|Publication number||US8055858 B2|
|Application number||US 12/023,580|
|Publication date||Nov 8, 2011|
|Filing date||Jan 31, 2008|
|Priority date||Jan 31, 2008|
|Also published as||US20090204756|
|Publication number||023580, 12023580, US 8055858 B2, US 8055858B2, US-B2-8055858, US8055858 B2, US8055858B2|
|Inventors||Ronald J. Venturi|
|Original Assignee||International Business Machines Corporation|
|Export Citation||BiBTeX, EndNote, RefMan|
|Patent Citations (9), Referenced by (1), Classifications (9), Legal Events (2)|
|External Links: USPTO, USPTO Assignment, Espacenet|
The present invention relates to methods and devices for saving data on a data storage device or disk drive in a computer, and more specifically, relates to backing-up data before a data changing operation or process on the data storage device or disk drive in a computer.
Serial advanced technology attachment (SATA) disk drives use a rigid 512-bytes per sector format, however, many applications require a larger block size e.g. 520-byte, 524-byte, 528-byte, etc. Thus, to use SATA drives with these application requires a conversion process in which the larger block sizes are “mapped” across a number of 512-byte SATA sectors. Well-known mapping algorithms arrange the larger “logical” blocks across contiguous 512-byte “physical” sectors, so that each logical block will start and end at some offset into a physical sector. When logical blocks are being accessed by the application, it is necessary to calculate the physical sectors which contain the required logical blocks, and also the offsets which mark the start and end of the logical blocks within the physical sectors. For read accesses, it is a simple matter to locate and read the appropriate physical sectors, then discard the “unwanted” data, i.e., data before the starting offset or after the ending offset. However for write accesses it is not possible to simply discard the “unwanted” data, because that data belongs to adjacent logical blocks and must not be altered when the physical sectors are written. Thus, for write operations it is necessary to first read the required physical sectors, then modify only the portion of those sectors which represent the logical blocks being written, and then write the physical sectors back to the media, This read/modify/write process (r/m/w) is a known feature in disk drive architecture, and is currently implemented in many applications.
A drawback to the current r/m/w operation is that a power loss during the r/m/w operation can cause unrecoverable data loss. This possibility occurs during every r/m/w operation, at the point where the two part-modified sectors at the start and end of the logical blocks (i.e., the “boundary” sectors) are being written to the media. If the storage system suffers a power failure while the disk drive is writing one of the boundary sectors, that sector will be corrupted, which results in the data from two different logical blocks being corrupted. For one of these logical blocks (the one which was being written by the application), this is a recoverable situation because the application will have retained a copy of the data being written, and can save it elsewhere if it does not receive a confirmation from the storage system. However, for the other logical block there is no such recovery. The application was not involved in writing that logical block and does not hold a copy of its data, and thus, that data is lost.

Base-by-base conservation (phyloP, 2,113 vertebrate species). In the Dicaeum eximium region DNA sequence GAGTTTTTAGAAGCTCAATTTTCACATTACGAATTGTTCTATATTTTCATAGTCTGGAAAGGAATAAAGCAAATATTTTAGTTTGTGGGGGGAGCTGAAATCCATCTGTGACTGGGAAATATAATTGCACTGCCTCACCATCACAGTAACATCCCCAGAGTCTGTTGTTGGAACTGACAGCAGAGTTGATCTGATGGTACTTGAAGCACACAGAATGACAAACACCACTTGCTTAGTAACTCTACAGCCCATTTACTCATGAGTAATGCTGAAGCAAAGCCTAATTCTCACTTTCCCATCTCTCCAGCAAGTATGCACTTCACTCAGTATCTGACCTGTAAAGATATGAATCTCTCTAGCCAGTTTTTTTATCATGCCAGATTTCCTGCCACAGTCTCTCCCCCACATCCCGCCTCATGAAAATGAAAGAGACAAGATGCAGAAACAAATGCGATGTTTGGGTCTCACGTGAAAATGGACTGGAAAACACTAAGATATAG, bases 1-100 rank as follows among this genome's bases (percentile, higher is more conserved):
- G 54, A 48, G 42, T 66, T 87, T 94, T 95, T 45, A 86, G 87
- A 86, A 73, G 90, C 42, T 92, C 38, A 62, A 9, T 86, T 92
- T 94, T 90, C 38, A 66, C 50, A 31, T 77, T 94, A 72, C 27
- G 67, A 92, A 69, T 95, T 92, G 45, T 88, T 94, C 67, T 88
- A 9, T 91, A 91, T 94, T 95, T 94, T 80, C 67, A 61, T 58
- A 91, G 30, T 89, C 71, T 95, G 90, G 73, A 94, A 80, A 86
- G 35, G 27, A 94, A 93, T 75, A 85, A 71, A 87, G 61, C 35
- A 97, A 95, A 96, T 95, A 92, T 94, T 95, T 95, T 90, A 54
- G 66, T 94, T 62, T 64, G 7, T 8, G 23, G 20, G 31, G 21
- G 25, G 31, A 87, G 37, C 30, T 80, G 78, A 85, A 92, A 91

There are several methods of avoiding the potential problem, but all have drawbacks and disadvantages. Most methods rely on detecting the “imminent power loss warning” provided by the system. Typically, this warning alerts devices that they have only a few milliseconds to complete vital operations before power is lost. A SATA adapter which has just issued a r/m/w operation to the drive cannot know if that write will complete in the time available, so it must assume that data on the media may become corrupted as described above. The SATA adapter will use the available time to save data which is exposed, but to save the two boundary sectors in non-volatile memory (i.e. 1024 bytes) requires more time than is available before power loss, so the SATA adapter cannot guarantee to save the exposed data. To be certain of avoiding this exposure, the SATA adapter may save the boundary sectors to nonvolatile memory on every r/m/w operation, however, this adds a long delay in the r/m/w process and substantially reduces the write performance. Another solution uses battery backup systems which allow current write operations to complete if the main system power is lost, however, this is very expensive to implement, and significantly reduces the cost benefits of using SATA drives.
Therefore, it would be desirable to provide a r/m/w operation which guarantees boundary data cannot be lost due to a power loss event. It would further be desirable for the operation to be inexpensive to implement (since a main benefit of using SATA drives is the relatively low cost), and be efficient in operation (since there is already a performance penalty imposed by the standard r/m/w process, a further performance penalty would be undesirable).